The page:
Italian civil records don't exist prior to 1809 and often prior to 1860. However, the Catholic churches in Italy kept excellent, birth, marriage, and death records in bound books with indexes from the 1600s through the 1800s at least. Those records are the only true source for finding older ancestor generations. I know they banned the Mormons from digitalizing these records. Are there any other efforts going on to digitalize these records? Are there any sources for them now in existence? Particularly interested in records from Sicily in towns such as Racalmuto, Cerda, Polizzi Generosa, Petralia Soprano, Corleone; and also in mainland Italy for Altamura and Grumo Appula. If not, how do you find reasonably priced and dedicated genealogists close to these towns to do the research for you, especially for Racalmuto?
I am sure, by now, you have already been contacted by several of the professionals on this site. You might be interested in the article I wrote on choosing a genealogist. You can find it on my website. I search a lot of parish records and if they are indexed 3-4 generations can be expected in a 3 hour search.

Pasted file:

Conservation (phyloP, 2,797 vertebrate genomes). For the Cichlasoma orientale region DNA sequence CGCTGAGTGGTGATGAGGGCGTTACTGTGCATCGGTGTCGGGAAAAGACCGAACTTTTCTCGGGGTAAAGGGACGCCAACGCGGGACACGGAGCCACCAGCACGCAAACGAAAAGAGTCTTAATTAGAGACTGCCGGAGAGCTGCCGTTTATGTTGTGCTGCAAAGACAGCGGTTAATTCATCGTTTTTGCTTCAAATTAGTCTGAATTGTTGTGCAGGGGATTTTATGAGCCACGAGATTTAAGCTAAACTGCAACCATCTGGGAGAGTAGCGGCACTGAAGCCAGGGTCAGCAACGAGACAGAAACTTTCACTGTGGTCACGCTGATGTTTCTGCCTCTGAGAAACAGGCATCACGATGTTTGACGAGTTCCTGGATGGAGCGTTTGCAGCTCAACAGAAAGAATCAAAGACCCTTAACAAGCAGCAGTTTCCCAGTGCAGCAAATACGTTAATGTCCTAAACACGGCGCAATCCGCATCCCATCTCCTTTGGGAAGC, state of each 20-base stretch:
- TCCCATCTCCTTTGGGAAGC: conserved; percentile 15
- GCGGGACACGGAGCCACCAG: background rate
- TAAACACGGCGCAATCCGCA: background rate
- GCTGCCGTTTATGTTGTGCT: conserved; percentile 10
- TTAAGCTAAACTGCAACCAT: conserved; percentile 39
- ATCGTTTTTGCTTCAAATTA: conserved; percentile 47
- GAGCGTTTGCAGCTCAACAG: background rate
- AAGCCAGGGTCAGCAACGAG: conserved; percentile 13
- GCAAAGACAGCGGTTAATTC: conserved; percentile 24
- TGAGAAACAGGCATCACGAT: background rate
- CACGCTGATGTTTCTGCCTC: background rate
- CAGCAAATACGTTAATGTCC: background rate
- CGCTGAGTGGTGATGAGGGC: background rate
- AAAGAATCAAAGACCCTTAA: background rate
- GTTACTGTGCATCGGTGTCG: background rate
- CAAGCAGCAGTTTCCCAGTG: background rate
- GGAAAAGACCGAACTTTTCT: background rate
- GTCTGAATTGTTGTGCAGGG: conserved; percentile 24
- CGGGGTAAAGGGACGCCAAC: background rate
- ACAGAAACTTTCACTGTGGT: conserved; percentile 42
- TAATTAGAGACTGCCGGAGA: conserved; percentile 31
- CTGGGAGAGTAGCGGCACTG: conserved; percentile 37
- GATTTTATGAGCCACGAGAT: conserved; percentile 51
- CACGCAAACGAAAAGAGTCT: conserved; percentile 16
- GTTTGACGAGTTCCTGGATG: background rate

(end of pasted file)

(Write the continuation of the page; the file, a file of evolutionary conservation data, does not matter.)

no other genealogists have contacted me yet. In the past, Italian genealogists who contacted me said that they were too far away from Racalmuto, Agrigento, Sicily. I understand that it would be much less expensive to hire a local genealogist so that I would not have to pay their travel and hotel expenses. The records I want are kept at the Church of the Annunziata in Racalmuto. I was there in early May and found another generation of my Puma Family. I was very impressed at how well organized the records were, including index pages covering multiple year spans. Unfortunately, we only had about 30 minutes and had to return to our escorted tour. I am sure that I could have found a lot more information had there been more time to research. The driver found a priest in the nearby church of Maria del Carmelo who found a parishioner to open up the rectory for the Church of the Annunziata where the records are kept, and helped us find and interpret the records, plus take non-flash photos of the 1811 marriage record found which was on two pages. She took my email address and said she would keep researching, but I have not heard from her and I don't have her email address or name. A couple of weeks ago, I mailed a letter to the church with a willingness to make a donation for additional records, but past experience tells me it will never be answered.